On April 14, 2009, I received an e-mail from Thaddeus (Ted) Paul Kochanski, Ph.D., chief scientist and executive director, IEEE-GEMS Repositor . . . and so on. His scientific and technological degrees and posts occupy almost a full page at the end of his e-mail.
He begins, “I don’t know about your technical background and so I can’t know at what level to discuss this issue.”
My “technical background”? When I finished secondary school in Soviet Russia, I had to matriculate at an “institute of higher learning,” since otherwise I would be called up for military service. I regarded the Soviet humanities as unbearable propaganda.
My goal in life was to help the free countries defend themselves against slavery states like Stalin’s Russia or Hitler’s Germany. Hence my interests in science and technology, which was why I matriculated at the giant MEI (Moscow Energy Institute).
Attending the lectures was obligatory, but I skipped them, studied on my own, and got away with this, since I got top examination grades.
In the math exams at the end of the second year, I drew a ticket to demonstrate one of the theorems of Newton’s Infinitesimal Calculus. I wrote down my demonstration but as I began to present it to the professor (Professor Ryzhkov), he took it for sheer abracadabra: Was I insane?
The thing was that the demonstrations of Newton’s theorems were presented at our lectures, which I had skipped. I started my demonstration again from the beginning, stressing the logic of it. He was stunned: Was I another Newton?
There was a huge special department at the Moscow Energy Institute focusing on the development of a nuclear bomb. For that project, they wanted mathematicians trained in their own department.
Professor Ryzhkov said he would recommend me to that special department. For me to turn down the offer? Insane! Or perhaps even dangerous! I could not tell them, “Look, my mission in life is to save the free countries. Not to develop the latest weapons against them.”
I left the Moscow Energy Institute — after first having enrolled (to avoid being drafted into the Soviet army) at the Moscow Institute of Foreign Languages.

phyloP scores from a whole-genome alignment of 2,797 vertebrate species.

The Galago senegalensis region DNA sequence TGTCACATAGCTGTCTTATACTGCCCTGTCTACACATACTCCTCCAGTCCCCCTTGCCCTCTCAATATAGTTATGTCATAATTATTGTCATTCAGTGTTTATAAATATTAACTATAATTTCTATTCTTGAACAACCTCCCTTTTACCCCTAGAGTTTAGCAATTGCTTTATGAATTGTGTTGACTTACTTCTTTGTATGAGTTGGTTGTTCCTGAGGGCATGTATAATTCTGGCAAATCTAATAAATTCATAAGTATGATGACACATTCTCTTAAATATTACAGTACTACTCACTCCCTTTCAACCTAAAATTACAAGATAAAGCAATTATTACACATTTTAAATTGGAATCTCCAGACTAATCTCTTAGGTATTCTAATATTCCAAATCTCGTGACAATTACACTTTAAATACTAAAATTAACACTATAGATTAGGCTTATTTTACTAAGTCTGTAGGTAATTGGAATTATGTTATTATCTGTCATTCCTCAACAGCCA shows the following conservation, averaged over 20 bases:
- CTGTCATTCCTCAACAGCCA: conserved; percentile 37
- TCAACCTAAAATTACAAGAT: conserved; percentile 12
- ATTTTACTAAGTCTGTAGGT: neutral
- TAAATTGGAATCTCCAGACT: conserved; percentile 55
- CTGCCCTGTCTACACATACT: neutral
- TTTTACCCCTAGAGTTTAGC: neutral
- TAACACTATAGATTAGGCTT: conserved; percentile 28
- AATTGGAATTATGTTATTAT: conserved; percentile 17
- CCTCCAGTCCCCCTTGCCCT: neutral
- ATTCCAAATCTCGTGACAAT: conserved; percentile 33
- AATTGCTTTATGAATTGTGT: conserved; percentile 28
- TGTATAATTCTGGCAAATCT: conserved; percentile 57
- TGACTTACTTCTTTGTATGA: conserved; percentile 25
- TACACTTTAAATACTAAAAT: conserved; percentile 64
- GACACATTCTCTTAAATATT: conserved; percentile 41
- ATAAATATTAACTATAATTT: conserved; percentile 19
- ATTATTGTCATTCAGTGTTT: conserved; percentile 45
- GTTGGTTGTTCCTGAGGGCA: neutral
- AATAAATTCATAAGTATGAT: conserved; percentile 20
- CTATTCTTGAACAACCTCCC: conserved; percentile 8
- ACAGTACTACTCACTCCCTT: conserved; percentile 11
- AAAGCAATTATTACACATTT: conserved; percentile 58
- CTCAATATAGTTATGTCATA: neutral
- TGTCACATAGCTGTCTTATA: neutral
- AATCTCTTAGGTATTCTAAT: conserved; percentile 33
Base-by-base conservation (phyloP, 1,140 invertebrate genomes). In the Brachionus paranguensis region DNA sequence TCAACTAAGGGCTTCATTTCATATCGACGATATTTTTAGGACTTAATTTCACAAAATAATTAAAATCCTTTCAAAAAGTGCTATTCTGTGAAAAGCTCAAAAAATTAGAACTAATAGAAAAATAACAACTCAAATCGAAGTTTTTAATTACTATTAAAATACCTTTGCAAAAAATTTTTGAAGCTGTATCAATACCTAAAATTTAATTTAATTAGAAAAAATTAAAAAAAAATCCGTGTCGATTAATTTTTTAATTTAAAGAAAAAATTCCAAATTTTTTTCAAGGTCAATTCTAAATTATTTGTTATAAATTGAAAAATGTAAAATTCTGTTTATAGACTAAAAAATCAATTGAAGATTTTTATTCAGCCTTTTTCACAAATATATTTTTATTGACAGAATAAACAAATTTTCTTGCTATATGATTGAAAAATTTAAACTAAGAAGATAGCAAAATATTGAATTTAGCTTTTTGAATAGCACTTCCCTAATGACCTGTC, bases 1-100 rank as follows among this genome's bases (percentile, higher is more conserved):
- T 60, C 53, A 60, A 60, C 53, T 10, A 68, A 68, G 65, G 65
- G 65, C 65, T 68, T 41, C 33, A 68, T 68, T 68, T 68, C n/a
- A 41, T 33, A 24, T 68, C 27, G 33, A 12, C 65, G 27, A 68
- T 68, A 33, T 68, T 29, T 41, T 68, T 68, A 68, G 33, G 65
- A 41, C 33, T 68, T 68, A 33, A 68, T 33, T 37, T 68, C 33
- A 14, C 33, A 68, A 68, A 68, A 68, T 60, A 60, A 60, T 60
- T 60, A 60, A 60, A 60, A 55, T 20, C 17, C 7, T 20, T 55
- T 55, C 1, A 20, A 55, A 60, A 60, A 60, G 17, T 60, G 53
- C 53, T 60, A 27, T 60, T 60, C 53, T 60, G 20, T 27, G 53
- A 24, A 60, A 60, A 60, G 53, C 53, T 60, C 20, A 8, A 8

I would thus continue my studies of English — so I reasoned — because the language the free world spoke was English, not German or French.
Now, let’s get back to see how Kochanski, professor, Ph.D., director, etc., “discusses the issue.” In my writings on nanoweapons, I have been quoting Eric Drexler, whom I knew personally.
Kochanski says: “Suffice it to say — nano is not magic — the fundamental laws of physics apply to things nano . . . and they don’t permit most of what Drexler is pushing as science.”
Nanotechnology started off in 1959, and in 1986, that is, 27 years later, Drexler published his book, which made the words “nano” and “nanotechnology” well known.
In China, his book was published on the Internet in English, with some places translated into Chinese. Today, in 2009, that is 23 years later, Kochanski explains that “nano is not magic, the fundamental laws of physics apply to nano, and they don’t permit most of what Drexler is pushing as science”!
Drexler, you see, is not worth Kochanski’s criticism as a scientist — he is only pushing for science something that is not science!
Kochanski’s next sentence goes back to Drexler, “As for Drexler — I think it is sufficient to note that [the] Ted Williams head was deep frozen in a vat of liquid nitrogen in New Mexico by the same crowd that is talking about nano-super weapons.”
Well, go see Yahoo!: “Ted” Williams, an American left fielder in baseball, died at the age of 83 in 2002. As a famous man, he wanted his body preserved after his death.
“So, according to his will, his son John-Henry had, after his father’s death, his father’s body flown to Scottsdale, Ariz., where his head and his body were duly separated and placed separately into cryonic suspension (neuropreservation).”